Can you imagine how it would feel to be alone for days on end, cut off from your friends and family, unable to go outside?
In the wake of the COVID-19 lockdowns, your answer is likely “yes.”
But loneliness and its effects on mental health are not new. Over 100 years before the global pandemic thrust billions into isolation — disproportionately affecting those already marginalized due to mental illness, gender, race, and/or other conditions — Charlotte Perkins Gilman explored these themes in her 1892 short story “The Yellow Wallpaper.”
Like its source material, Bygone Theatre’s production of The Yellow Wallpaper (adapted by Emily Dix and Kate McArthur) chronicles the isolation of an unnamed Woman (played by McArthur) as her mental health declines. Her confinement, prescribed as a rest cure by her unseen but oft-quoted physician husband John (voiced by Oliver Georgiou), is meant to ease her recent emotional distress. However, what John sees as his wife’s hysteria (a highly gendered diagnosis) is more likely a new mother experiencing postpartum depression. His mistreatment of her mental health does far more harm than good and the forced isolation quickly takes its toll.
John’s insistence that her confinement is for her own good can be read from our contemporary perspective as gaslighting or, in a perhaps more generous light, a complete inability to actually listen to his wife. If the latter is the case, this nonetheless demonstrates that good intentions do not preclude you from causing harm. In fact, when you don’t acknowledge your privilege over others, it happens all too often.
Unlike the protagonist and sole character in this immersive, ambulatory piece of theatre, audiences are free to wander. Presented inside the beautiful Georgian-era Campbell House Museum on Queen Street West, the story unfolds to the audience across four rooms. In a fifth room downstairs, McArthur performs alone, her performance captured from four different angles and projected into the rooms upstairs. One of the production’s many successful production and design choices is to project not onto screens, but rather different surfaces including a wall, a piece of semi-transparent fabric, and a dinner table (Bria Cole is the media producer).
By moving between rooms, each member of the audience determines their own experience of the story. What do they choose to see? What do they choose not to see? This question of seen versus unseen is thoughtfully woven throughout the production’s design.
I lied to you earlier. When I claimed McArthur’s character was the only one the audience sees, I neglected to mention a key character: that titular yellow wallpaper itself. In the story and in the production, the Woman becomes fixated on the wallpaper and begins to see patterns in it, projecting her own experience into her environment.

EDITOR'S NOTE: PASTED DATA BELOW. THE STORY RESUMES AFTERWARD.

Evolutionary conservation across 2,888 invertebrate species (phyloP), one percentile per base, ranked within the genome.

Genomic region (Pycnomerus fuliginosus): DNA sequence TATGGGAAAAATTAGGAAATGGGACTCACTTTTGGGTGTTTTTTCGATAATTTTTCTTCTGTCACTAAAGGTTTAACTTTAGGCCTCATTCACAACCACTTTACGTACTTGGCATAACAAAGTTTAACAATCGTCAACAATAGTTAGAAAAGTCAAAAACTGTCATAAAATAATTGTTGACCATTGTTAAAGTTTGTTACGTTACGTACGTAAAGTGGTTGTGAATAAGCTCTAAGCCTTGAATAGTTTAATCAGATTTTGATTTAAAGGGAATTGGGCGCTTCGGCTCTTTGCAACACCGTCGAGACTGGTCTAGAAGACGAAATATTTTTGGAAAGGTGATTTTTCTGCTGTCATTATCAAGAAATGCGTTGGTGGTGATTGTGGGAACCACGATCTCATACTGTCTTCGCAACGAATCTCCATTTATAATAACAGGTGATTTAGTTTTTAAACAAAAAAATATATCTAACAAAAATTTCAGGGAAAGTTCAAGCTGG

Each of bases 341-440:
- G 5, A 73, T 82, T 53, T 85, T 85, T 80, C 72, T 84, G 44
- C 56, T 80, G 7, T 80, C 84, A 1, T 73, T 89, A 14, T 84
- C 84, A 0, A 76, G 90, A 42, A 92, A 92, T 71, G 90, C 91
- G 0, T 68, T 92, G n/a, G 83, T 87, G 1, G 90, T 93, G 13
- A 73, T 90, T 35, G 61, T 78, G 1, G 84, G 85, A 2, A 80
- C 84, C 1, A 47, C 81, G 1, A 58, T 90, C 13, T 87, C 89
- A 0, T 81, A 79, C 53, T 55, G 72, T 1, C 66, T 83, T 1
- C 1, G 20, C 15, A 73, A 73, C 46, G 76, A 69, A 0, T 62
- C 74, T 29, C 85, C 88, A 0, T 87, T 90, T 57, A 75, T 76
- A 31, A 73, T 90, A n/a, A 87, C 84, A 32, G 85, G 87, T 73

This most comes to life in this staging in a scene set in the bedroom. This is the location which most realizes the potential of the production’s unique format and in which projections and visual effects do the heaviest lifting. Projected in bold detail onto the wall from floor to ceiling is the wallpaper that enthralls the Woman. Audience members are free to observe the repetitions and variations in the pattern. The Woman is projected next to the wallpaper and at the matinee performance I attended, her image was difficult to see. Perhaps this was intentional — this is the room where the wallpaper is most alive, and she appears ghostly, as though she has faded so much in contrast that a concerted effort must be made to even see her. Or perhaps this was an unintended effect of a daytime performance.
Nonetheless, this scene makes the compelling point that context impacts perception and affects the story. How we see the Woman in this and the other rooms is framed and partly determined by the physical environment.
Bygone Theatre’s mandate is to create historical pieces with a vintage aesthetic, and in this production its mandate shines. There is a comprehensive overall visual palette in tones of yellow, green, brown, and white, giving the impression of an historical painting. From a production and design standpoint the work is excellent.
Dix and McArthur’s expansion of Gilman’s story, however, has mixed results. Audience members who walk into a room and decide to put on the pair of headphones they spot lying on a table suddenly become flies on the wall of a conversation between unseen characters discussing the Woman’s situation. This is effective in adding another layer to the story, another point from which to question what is hidden and what is exposed.
Overall, however, the production inherently lacks the pacing delivered in the original short story through its structure as diary entries. The urgency that comes through this episodic format is zapped from the production, making it sometimes challenging to focus on the story. I found moments when the Woman disappeared from the projections created more a sense of listening to a radio play than an invitation to contemplate the limits of what I, as an individual, could see.
This is an undoubtedly ambitious and innovative project, including an accessible version of each performance available to viewers at home. I applaud this dedication to access, and recommend the production to viewers interested in innovative and participatory approaches to live performance.
The Yellow Wallpaper runs at Campbell House Museum through March 18. Tickets are available here.